I would easily say that most vegetable gardeners will grow at least a few pepper plants annually. Pepper variety selection may be based on if the person likes sweet peppers or more hot peppers.

When my youngest daughter was seven and eight years old, she was on our local softball team that won the state tournament in back to back years. I remember being at a tournament and the team was taking a lunch break at a Subway. I can still remember her telling folks how much she loved banana peppers. For some reason, how she said her likeness for banana peppers and plus even liking peppers at that young of an age stuck with me all these years later. For the gardeners, peppers are not hard to grow if you just keep a few things in mind. I will be sharing information by use of a UGA publication by Malgorzta Florkowska and Bob Westerfield, UGA Horticulturists.

For starters, peppers belong to the vegetable family Solanaceae. They share this family with tomatoes, eggplant and potatoes. Peppers are a warm season plant that will not perform well if planted when there is a chance of frost or cool weather along with wet soils. You need soil temperatures at least 70 degrees F with the nighttime temperatures staying above 50 degrees F before you plant peppers in your garden.

Peppers are a plant you just should not plant too early. Peppers are a self-pollinating plant that will like a good sunny spot in order to perform. You can start your own plants indoor from seed, but you need to do so 6 to 8 weeks prior to transplanting into the garden. Many gardeners find it easier to buy their transplants, but growing from seed is an option if you dedicate the time.

Having a great garden site is important for production. The spot needs to receive 8 to 10 hours of sunlight per day and the area should drain well excess moisture. Right now, you still have time to take a proper soil sample in order to get liming and fertilization recommendations based on the soil you are working with in the garden. The soil pH should be in the 6.0 to 6.5 range. If you choose to not soil test, you can follow this general recommendation for peppers. You can apply a balanced fertilizer such as 10-10-10 or 13-13-13 at a rate of 2 pounds of fertilizer per 100 square feet of garden. You can lime at a rate of 20-25 pounds of lime per every 1000 square feet. You will need to till or spade the soil to a depth of at least 6 to 8 inches and then level the area with a rake.

Sweet or hot peppers are the two major pepper types. I remember at a men’s meeting at church, my cousin and another gentlemen talking about the extreme hot peppers each will consume. The pungency of a pepper is found in the seed. The pungency is measured according to the Scoville Heat Index. Our information states that the mildest peppers such as sweet bell peppers, banana peppers and cherry peppers are at the bottom of the Scoville Heat Index. The middle of the scale would be the serrano, red cayenne and yellow hot wax peppers for example. The top of the Index would be your habanero and chili peppers. It is up to you to find the peppers varieties you prefer and what your goals are with the peppers.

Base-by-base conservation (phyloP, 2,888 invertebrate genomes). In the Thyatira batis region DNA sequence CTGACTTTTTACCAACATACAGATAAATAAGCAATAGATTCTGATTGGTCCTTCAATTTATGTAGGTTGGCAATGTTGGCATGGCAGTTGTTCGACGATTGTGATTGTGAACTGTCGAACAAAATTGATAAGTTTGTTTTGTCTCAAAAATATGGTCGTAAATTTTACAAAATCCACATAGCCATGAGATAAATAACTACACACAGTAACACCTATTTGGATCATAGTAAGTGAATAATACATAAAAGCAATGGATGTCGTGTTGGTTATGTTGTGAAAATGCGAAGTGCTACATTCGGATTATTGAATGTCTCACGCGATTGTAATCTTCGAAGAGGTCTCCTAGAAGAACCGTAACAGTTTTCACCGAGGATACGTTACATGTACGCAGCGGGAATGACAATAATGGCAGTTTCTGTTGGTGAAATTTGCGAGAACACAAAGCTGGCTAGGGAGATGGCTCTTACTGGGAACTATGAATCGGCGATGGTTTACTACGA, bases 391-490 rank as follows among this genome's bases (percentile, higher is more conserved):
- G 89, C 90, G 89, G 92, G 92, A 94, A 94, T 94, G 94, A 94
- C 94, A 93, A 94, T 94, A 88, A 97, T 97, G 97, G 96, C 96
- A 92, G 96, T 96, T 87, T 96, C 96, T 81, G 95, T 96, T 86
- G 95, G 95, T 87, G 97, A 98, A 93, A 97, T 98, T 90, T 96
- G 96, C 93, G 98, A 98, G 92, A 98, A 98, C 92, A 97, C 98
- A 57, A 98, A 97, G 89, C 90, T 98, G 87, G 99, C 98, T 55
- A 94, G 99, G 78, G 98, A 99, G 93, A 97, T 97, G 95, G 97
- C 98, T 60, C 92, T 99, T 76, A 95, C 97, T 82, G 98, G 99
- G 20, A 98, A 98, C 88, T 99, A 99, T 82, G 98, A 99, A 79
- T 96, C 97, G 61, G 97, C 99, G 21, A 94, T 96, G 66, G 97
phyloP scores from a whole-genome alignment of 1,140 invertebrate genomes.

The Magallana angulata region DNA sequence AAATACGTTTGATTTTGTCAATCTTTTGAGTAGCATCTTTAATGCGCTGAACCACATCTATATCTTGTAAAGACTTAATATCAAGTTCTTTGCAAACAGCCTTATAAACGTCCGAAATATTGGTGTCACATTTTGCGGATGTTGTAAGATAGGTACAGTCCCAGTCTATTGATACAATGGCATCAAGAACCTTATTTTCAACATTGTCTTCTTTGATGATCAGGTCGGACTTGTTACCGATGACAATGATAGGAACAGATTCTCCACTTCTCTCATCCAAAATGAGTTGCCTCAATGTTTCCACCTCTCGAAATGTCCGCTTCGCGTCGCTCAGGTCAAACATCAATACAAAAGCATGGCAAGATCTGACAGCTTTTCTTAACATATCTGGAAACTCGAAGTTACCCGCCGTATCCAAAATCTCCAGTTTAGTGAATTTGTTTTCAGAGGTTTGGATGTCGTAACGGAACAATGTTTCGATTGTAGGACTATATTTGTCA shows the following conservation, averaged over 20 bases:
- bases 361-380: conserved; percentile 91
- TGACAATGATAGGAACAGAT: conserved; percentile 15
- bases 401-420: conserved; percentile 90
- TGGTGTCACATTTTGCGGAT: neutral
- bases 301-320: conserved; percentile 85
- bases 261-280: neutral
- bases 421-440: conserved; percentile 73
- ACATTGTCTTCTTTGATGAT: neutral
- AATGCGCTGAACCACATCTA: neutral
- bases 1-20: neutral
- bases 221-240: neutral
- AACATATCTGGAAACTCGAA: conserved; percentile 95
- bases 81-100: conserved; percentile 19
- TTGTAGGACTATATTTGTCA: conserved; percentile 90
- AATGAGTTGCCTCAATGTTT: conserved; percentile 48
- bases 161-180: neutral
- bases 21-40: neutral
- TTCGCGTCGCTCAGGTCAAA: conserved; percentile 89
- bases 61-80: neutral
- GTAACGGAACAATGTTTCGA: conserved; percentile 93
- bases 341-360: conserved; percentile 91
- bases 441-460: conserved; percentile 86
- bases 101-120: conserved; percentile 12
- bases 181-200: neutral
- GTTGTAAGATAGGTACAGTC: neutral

When planting peppers, you need to do so correctly. Proper spacing is important. Space your peppers 12 to 24 inches apart in the row with each row 3 feet apart. Mulch can be beneficial by conserving water and reducing weed issues. You do need to keep the mulch off of the plant stem. How you water your pepper plants will be important for proper fruit set and development. Ideally, you will use drip irrigation or soaker hoses to help keep the root zone moist. The root zone by our literature should be six inches deep.

Peppers are not hard to grow, but they can have problems that you have to handle to get a good crop. You can have problems with blossom-end rot that is related to a calcium deficiency in the soil and poor irrigation habits. There are commercial products that can help for blossom-end rot in the short term, but managing your soil pH is a better option. It is suggested to use certified disease-free seed and transplants to help reduce issues with bacterial wilt and bacterial leaf spot for example.

You may also have to deal with problem insects such as European corn borer, corn earworm and armyworms. A good cultural practice is to use crop rotation in your pepper growing efforts. Do not plant peppers or other family related items in the same garden spot more than once every two years. You should remove all plant debris from the garden spot at the end of the growing season to reduce insect and disease issues the following year.

For more information, contact UGA Extension-Gordon County at 706-629-8685 or email Extension Agent Greg Bowman at gbowman@uga.edu.

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